Colleen Murphy is a senior editor at Bloomberg Tax. She is also a graduate of Poynter’s Essential Skills for Rising Newsroom Leaders seminar (Poynter is accepting applications for the fall session now).
I’m 25, and I’ve always felt older than my age. In high school and college, I felt out of step with my peers. Since graduating from college, I’ve settled into a social group, but still bristle when friends or acquaintances make well-meaning remarks about my age.
“You’re so young.”
“I forget that you’re only 25.”
“You’re like, basically a baby.”
I also turn bright red very easily when I’m embarrassed, which doesn’t help.
The consequences of being born in 1994 carry over into the office, where for the first time in my life I sometimes feel like I might actually be too young. I’m one of the youngest editors in my newsroom — not formally a manager, even though I assign stories and direct reporters every day. That is a challenging dynamic on its own, and it is made more complicated because I lack the authority that can come from age, prior experience at prominent national publications or a weighty title.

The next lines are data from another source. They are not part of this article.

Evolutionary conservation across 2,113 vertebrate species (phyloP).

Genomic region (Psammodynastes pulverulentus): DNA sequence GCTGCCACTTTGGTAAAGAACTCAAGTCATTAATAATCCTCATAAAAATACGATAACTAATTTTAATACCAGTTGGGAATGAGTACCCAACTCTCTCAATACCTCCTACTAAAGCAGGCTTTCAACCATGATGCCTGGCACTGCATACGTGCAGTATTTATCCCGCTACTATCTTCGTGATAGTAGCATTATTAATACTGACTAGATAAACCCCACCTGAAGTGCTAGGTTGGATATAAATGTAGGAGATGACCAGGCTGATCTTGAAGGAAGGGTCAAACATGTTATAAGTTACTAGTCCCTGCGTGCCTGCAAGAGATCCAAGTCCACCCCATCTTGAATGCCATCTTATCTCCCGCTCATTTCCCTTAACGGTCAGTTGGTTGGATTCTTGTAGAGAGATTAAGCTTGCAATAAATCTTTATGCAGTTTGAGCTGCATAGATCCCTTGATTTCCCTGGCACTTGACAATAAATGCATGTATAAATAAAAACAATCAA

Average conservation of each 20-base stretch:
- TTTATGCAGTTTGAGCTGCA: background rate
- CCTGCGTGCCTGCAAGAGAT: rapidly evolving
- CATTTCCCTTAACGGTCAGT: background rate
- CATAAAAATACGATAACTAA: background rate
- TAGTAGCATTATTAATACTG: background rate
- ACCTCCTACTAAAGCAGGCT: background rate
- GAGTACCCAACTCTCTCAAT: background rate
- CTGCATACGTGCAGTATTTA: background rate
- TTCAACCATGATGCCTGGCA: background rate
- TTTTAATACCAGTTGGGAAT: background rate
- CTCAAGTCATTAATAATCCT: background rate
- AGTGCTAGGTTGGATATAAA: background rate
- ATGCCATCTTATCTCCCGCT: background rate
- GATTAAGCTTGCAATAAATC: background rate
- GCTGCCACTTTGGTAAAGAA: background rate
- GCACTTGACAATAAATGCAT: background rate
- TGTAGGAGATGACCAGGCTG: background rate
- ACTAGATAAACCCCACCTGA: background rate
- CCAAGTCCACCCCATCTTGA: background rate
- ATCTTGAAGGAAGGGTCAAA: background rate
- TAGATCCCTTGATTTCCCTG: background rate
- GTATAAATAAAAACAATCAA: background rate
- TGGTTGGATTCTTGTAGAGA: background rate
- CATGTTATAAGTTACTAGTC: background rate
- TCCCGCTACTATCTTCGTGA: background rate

Still, being a young leader comes with its share of opportunities. Sometimes it requires an internal pep talk, but here’s how I’m turning this insecurity into a source of strength.
This article originally appeared in an issue of The Cohort, Poynter’s newsletter for women kicking ass in digital media. Join the conversation here.
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